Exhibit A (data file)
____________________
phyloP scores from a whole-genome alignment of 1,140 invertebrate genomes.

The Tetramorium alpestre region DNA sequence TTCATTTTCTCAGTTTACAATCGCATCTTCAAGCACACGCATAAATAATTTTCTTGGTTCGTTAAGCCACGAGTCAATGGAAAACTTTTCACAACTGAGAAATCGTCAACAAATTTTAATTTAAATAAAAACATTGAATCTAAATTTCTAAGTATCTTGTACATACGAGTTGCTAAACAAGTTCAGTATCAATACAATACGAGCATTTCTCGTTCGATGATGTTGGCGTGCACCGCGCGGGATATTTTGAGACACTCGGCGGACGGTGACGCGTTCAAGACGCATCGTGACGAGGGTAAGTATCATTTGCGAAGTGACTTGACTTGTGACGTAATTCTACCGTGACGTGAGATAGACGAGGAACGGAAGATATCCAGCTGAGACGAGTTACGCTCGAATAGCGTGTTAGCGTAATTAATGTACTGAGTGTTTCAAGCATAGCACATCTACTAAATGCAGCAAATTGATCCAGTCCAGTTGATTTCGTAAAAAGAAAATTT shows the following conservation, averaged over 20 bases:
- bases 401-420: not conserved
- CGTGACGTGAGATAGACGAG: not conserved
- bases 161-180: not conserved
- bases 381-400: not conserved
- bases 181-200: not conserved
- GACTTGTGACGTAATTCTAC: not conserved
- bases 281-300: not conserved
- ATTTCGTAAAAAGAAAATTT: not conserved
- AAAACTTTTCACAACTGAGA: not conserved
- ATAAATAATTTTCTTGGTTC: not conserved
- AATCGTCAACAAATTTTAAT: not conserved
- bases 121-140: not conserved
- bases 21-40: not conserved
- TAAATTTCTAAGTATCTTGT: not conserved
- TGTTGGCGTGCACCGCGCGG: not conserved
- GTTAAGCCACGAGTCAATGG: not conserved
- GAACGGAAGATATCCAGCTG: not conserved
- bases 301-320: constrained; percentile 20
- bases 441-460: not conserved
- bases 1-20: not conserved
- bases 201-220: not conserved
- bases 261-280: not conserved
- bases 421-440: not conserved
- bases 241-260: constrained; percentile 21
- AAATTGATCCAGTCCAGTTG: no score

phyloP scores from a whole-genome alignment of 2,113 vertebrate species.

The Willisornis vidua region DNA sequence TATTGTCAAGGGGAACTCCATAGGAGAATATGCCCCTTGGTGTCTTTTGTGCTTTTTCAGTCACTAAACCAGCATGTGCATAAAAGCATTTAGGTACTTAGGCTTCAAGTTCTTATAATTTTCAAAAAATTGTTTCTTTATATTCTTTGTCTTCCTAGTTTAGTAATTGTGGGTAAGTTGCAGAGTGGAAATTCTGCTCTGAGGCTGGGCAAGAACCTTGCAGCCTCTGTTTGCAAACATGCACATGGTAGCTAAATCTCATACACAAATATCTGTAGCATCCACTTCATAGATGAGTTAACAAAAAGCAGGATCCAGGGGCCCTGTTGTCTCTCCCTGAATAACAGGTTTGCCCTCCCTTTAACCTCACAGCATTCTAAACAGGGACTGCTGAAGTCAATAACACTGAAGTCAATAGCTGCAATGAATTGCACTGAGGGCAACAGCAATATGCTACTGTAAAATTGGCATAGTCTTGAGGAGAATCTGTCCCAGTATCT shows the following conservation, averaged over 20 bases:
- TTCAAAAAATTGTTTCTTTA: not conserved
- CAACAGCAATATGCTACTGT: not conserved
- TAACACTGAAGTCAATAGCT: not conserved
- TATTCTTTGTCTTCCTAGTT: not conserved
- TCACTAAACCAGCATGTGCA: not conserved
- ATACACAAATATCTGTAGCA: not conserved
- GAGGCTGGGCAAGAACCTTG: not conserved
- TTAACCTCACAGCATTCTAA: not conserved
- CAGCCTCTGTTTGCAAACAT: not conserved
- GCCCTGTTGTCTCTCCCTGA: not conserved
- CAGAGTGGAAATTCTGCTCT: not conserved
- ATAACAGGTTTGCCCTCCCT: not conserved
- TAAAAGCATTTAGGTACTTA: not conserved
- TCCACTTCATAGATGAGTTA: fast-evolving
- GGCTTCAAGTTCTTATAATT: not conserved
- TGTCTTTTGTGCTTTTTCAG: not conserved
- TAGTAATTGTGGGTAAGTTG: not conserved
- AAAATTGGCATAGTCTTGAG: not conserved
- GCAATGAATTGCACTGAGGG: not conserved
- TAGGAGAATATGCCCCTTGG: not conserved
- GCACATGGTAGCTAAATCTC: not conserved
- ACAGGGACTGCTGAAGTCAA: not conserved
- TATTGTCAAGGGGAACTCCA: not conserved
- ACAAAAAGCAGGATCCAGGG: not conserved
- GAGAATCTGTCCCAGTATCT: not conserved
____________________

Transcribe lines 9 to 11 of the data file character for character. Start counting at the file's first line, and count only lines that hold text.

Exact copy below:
- bases 281-300: not conserved
- ATTTCGTAAAAAGAAAATTT: not conserved
- AAAACTTTTCACAACTGAGA: not conserved